Although S. chartarum spores are not known to germinate in the lung, nor is there a yeast form of this fungus, inhalation produces a mycotoxicosis. When S. chartarum spores dry out, they are readily aerosolized and their size (4.0-6.0 x 7.9- 12 mu) and ellipsoid shape allow inhalation by stream passage out to the distal airways.
Concern about S. chartarum and other indoor molds surfaced in the mid-1980s. Documentation from Canada and the U.S. in both residential and non-industrial settings suggests that chronic indoor air exposures are associated with a multiple array of symptoms ranging from simple irritations to chronic and debilitating symptoms.
Environmentally mediated immune dysfunction has also been associated with exposures to S. chartarum. It is also known, via animal studies utilizing five-week old adult mice, that after inhalation of fungal spores, trichothecenes tend to kill macrophages ingesting the spores.
Thurman, et. al., showed in their research that the pulmonary inflammation seen in animal models in some acute and sub-acute studies is in contrast to previous studies with aerosolized solutions of trichothecenes. The latter produced no respiratory tract inflammation; rather, cell necrosis and lysis were seen in spleen, thymus and intestines.
The pathogenesis of IPH in young infants in the Cleveland cluster appeared to arise from inhalation of S. chartarum spores containing trichothecene compounds which are potent protein synthesis inhibitors, notably satratoxins G and H, or roridin. The rapidly growing lungs of young infants appear to be especially vulnerable to the toxic metabolite of toxigenic molds. Protein synthesis of type IV collagen and other basement membrane constituents would be particularly sensitive to inhibition. This can lead to focal areas of capillary fragility.
The synergistic effects of environmental tobacco smoke exposures could contribute to overall pathogenesis of IPH by inducing pulmonary vasoconstriction, thus increasing the vasculature pressures and biophysical stres.ses on already fragile capillary structures.
The stachybocins may contribute directly to the hemorrhage by antagonizing the vasoactive properties of endothelin-1, a paracrine hormone released by endothelial cells in response to hypoxia.
In conclusion and to summarize, an intense epidemiologic investigation of pulmonary hemorrhage in infants revealed an association with exposure to S. chartarum and other airborne toxigenic fungi (molds). Exposure to environmental tobacco smoke appears to have acted as a co-factor in the presence of S. chartarum.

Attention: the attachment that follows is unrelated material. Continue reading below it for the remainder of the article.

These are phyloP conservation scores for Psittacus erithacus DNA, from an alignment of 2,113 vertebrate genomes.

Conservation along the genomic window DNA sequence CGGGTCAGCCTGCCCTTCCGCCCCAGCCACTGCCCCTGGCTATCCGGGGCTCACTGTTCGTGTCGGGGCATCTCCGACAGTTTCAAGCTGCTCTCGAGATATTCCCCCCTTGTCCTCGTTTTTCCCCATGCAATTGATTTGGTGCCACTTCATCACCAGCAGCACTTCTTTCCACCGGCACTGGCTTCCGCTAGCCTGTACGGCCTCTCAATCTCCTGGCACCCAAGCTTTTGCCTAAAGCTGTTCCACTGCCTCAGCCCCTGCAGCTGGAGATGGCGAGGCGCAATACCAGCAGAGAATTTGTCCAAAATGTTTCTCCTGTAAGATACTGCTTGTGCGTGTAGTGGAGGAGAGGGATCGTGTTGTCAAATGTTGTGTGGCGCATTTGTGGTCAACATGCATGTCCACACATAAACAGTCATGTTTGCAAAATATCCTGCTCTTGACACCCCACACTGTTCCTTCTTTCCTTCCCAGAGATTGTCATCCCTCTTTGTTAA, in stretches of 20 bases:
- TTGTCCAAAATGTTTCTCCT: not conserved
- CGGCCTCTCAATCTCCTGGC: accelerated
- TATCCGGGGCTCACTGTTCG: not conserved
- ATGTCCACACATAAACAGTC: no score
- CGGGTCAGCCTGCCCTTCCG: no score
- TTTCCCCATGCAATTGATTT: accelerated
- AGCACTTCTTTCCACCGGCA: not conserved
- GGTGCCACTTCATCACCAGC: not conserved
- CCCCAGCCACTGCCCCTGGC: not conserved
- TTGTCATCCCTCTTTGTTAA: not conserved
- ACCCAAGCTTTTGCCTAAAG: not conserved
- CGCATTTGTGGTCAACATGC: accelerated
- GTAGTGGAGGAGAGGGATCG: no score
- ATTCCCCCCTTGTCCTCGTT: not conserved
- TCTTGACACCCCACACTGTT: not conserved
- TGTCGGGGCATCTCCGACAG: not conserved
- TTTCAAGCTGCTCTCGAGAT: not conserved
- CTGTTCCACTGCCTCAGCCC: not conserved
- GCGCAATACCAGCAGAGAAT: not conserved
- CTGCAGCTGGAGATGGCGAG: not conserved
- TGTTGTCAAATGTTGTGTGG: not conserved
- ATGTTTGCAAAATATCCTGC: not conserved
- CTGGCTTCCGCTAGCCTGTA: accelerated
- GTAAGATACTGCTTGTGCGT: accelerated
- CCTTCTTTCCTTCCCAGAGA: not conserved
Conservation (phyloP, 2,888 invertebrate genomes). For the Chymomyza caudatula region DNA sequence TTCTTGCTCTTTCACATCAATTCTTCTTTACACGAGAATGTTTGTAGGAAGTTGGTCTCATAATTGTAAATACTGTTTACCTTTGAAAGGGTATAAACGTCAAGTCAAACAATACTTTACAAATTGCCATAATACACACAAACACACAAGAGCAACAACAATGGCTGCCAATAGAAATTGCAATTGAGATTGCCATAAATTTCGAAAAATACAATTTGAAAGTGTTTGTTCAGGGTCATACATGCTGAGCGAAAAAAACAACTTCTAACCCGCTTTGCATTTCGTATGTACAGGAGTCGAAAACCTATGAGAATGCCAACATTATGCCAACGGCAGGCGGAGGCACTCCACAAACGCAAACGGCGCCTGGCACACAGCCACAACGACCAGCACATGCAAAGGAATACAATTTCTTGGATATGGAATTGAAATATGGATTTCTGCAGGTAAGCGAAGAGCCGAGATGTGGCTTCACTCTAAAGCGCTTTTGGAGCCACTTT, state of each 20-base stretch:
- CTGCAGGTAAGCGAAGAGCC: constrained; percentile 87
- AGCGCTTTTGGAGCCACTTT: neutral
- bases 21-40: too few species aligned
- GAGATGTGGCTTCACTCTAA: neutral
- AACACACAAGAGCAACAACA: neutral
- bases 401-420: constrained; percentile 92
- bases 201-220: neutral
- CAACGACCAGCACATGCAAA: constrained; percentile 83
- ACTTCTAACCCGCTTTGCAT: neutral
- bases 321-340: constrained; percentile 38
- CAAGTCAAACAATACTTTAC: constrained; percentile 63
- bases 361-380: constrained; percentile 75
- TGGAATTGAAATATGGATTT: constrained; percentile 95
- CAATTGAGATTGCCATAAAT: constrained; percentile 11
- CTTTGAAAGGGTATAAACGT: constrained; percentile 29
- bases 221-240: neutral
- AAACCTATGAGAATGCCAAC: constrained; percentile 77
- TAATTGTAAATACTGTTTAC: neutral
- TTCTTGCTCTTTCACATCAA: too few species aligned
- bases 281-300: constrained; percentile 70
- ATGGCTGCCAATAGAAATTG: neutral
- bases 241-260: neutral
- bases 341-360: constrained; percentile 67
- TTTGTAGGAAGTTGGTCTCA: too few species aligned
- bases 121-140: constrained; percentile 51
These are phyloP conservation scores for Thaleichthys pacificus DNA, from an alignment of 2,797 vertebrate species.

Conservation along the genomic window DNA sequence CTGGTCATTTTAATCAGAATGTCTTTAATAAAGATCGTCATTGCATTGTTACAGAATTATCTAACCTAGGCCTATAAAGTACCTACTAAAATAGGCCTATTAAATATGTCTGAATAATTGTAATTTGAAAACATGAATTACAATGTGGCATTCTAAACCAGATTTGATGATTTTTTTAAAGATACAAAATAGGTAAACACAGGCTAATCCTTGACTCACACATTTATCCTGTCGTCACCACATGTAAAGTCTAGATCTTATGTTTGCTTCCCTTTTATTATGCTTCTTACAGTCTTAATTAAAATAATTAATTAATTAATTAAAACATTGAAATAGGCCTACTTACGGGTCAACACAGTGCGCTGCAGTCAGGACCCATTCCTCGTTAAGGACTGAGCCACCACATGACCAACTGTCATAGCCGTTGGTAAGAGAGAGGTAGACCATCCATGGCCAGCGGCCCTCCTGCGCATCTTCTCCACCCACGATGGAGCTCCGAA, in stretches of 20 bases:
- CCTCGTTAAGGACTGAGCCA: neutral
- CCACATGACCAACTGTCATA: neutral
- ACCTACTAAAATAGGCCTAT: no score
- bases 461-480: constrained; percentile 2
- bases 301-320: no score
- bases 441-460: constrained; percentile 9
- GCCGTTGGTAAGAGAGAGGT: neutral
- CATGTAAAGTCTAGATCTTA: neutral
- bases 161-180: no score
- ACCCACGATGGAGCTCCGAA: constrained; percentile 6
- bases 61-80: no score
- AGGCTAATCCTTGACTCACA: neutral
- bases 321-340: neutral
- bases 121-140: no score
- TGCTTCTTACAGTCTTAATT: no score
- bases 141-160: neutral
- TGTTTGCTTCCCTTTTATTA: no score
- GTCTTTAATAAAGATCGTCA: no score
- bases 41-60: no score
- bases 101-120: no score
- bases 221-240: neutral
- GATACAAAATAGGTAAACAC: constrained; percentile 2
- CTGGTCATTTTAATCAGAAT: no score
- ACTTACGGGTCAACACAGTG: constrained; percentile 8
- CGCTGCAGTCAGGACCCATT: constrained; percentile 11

The pathophysiologic concepts seem to follow in a logical progression stemming from the clinical profiles and the biochemical mechanisms of mycotoxins.
Clearly, infants should be excluded from indoor environments found to contain toxigenic fungi and environmental tobacco smoke. Substandard housing with conditions of chronic water incursion must be avoided and reported to appropriate authorities (i.e., housing inspectors, public health department, etc.) and any flooding should be cleaned up quickly and adequately prior to reoccupancy.
This cluster case study will, hopefully, serve to increase awareness among all health professionals on the impact of social and physical environments on human health and the importance of environmental exposure assessments.
For list of references and a full version of the article, see this article on our Web site at www. Respiratory-care-sleep-medicine.advanceweb.com.
Frank Rando, an Arizona practitioner, is an environmental health scientist-hazardous materials specialist with experience in disaster management, public health and EMS special operations. He is a recognized authority on bio-chemical and radiological defense and hazardous materials toxicology. You can contact him at [email protected].